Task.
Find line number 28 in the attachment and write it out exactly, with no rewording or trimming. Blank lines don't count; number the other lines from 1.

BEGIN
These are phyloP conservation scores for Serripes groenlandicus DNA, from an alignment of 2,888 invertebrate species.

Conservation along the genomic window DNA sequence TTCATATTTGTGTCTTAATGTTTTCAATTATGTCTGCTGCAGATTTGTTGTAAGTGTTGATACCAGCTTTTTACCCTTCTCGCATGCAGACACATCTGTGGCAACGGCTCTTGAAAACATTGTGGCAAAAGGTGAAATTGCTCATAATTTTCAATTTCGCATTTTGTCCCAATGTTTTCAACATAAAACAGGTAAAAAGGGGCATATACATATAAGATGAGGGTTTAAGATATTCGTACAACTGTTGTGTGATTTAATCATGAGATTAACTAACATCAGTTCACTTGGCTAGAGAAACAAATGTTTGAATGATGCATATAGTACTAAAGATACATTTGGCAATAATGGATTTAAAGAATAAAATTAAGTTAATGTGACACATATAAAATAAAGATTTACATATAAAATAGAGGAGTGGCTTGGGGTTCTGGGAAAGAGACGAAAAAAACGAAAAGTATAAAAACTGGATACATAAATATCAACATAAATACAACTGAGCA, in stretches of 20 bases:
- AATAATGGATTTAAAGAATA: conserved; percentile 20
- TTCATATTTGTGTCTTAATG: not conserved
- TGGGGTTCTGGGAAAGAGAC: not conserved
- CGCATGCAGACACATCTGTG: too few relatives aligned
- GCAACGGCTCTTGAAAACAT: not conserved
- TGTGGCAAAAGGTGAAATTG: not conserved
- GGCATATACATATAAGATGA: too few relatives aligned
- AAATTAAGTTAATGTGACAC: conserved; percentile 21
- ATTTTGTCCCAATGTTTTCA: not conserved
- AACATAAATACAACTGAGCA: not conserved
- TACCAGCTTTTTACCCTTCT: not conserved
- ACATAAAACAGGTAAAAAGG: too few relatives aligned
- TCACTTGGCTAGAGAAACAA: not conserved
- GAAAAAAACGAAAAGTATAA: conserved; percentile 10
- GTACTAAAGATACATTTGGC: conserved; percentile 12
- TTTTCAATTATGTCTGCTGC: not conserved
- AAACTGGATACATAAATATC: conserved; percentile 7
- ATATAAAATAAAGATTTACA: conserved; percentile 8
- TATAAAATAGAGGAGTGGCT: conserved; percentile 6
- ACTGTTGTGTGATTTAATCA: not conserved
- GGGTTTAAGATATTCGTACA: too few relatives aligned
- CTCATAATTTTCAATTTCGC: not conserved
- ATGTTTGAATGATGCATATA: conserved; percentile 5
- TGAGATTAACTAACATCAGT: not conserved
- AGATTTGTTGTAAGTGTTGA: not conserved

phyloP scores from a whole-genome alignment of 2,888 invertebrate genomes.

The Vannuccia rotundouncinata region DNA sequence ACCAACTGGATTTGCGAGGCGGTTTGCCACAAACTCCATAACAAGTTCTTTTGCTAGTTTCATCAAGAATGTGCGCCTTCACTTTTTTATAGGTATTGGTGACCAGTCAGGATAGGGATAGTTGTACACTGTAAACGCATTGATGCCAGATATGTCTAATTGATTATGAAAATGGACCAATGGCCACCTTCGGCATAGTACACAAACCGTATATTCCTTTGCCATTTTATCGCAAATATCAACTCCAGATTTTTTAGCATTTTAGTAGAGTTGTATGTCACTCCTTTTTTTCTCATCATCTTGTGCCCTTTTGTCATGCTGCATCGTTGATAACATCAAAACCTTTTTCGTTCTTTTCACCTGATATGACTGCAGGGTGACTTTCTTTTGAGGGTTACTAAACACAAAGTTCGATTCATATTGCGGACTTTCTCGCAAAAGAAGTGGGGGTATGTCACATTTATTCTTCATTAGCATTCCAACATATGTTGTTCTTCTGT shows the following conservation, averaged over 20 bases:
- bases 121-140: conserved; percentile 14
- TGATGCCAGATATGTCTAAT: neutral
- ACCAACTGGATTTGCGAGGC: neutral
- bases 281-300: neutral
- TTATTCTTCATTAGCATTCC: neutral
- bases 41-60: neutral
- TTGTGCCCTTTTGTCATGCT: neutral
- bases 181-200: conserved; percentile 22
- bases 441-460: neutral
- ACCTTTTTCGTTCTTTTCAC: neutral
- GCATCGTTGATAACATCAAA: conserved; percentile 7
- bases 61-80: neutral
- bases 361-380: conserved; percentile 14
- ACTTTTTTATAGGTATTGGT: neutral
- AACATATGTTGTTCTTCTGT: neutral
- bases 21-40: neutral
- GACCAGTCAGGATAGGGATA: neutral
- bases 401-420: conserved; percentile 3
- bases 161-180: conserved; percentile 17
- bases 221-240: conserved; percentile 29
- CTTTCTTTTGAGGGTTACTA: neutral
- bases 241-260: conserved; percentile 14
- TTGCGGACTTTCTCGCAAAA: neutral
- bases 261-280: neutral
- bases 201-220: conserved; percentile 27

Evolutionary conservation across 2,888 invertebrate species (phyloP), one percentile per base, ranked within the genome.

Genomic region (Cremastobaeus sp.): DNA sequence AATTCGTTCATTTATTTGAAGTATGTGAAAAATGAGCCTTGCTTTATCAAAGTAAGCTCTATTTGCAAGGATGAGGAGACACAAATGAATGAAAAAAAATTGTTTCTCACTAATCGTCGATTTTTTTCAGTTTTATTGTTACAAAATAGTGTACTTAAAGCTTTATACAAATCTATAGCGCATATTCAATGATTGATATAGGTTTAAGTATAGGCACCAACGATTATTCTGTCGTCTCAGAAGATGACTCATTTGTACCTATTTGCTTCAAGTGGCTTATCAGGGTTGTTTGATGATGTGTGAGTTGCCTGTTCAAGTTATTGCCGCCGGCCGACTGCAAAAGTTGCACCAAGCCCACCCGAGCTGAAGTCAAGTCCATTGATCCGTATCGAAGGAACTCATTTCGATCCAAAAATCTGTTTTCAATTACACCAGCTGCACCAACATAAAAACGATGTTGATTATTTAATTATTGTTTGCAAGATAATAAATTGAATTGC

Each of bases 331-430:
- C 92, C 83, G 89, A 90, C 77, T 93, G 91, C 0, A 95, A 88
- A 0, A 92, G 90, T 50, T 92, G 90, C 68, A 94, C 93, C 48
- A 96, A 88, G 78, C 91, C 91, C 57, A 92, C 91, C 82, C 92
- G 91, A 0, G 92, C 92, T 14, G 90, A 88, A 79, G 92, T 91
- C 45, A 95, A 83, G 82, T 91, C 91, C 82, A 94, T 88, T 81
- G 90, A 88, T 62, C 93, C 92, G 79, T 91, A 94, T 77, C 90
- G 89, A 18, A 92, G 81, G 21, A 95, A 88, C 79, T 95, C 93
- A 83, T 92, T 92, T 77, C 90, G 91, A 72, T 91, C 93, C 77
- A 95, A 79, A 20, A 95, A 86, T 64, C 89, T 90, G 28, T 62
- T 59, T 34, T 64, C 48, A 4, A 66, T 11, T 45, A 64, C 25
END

phyloP scores from a whole-genome alignment of 2,888 invertebrate genomes.